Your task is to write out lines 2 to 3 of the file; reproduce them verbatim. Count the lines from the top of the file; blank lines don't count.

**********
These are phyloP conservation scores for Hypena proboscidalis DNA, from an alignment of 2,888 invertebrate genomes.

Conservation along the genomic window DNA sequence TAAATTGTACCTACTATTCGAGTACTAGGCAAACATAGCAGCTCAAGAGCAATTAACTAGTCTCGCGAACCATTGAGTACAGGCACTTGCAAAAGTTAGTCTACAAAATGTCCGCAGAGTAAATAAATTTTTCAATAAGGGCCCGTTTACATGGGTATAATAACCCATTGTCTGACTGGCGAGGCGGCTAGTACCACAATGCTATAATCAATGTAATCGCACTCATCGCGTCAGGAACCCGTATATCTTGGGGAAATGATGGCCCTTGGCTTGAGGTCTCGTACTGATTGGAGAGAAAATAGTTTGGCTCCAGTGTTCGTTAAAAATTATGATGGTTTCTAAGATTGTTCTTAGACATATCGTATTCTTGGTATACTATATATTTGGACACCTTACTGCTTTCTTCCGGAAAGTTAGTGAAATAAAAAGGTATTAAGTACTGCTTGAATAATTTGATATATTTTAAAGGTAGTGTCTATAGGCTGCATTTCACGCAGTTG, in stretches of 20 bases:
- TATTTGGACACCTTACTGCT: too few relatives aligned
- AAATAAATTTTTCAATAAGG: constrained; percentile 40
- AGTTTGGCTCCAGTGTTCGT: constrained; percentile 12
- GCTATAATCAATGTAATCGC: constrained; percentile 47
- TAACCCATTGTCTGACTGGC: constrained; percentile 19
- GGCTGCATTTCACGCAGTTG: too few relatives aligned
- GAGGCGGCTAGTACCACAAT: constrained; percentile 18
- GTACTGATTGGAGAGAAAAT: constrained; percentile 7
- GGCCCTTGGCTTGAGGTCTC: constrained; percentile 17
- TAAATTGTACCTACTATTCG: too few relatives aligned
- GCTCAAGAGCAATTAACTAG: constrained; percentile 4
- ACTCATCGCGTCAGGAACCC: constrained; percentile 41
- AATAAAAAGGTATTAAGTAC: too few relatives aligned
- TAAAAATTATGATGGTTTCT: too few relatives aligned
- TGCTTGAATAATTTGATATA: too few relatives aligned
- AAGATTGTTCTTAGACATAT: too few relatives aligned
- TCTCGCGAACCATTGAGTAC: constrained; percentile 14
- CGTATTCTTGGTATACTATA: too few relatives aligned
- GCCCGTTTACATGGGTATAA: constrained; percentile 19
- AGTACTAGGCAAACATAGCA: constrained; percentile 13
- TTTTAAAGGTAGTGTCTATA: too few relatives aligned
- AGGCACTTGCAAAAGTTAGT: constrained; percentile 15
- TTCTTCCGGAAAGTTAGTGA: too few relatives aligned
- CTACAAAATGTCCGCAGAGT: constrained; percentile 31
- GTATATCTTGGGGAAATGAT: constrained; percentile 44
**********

Conservation along the genomic window DNA sequence TAAATTGTACCTACTATTCGAGTACTAGGCAAACATAGCAGCTCAAGAGCAATTAACTAGTCTCGCGAACCATTGAGTACAGGCACTTGCAAAAGTTAGTCTACAAAATGTCCGCAGAGTAAATAAATTTTTCAATAAGGGCCCGTTTACATGGGTATAATAACCCATTGTCTGACTGGCGAGGCGGCTAGTACCACAATGCTATAATCAATGTAATCGCACTCATCGCGTCAGGAACCCGTATATCTTGGGGAAATGATGGCCCTTGGCTTGAGGTCTCGTACTGATTGGAGAGAAAATAGTTTGGCTCCAGTGTTCGTTAAAAATTATGATGGTTTCTAAGATTGTTCTTAGACATATCGTATTCTTGGTATACTATATATTTGGACACCTTACTGCTTTCTTCCGGAAAGTTAGTGAAATAAAAAGGTATTAAGTACTGCTTGAATAATTTGATATATTTTAAAGGTAGTGTCTATAGGCTGCATTTCACGCAGTTG, in stretches of 20 bases:
- TATTTGGACACCTTACTGCT: too few relatives aligned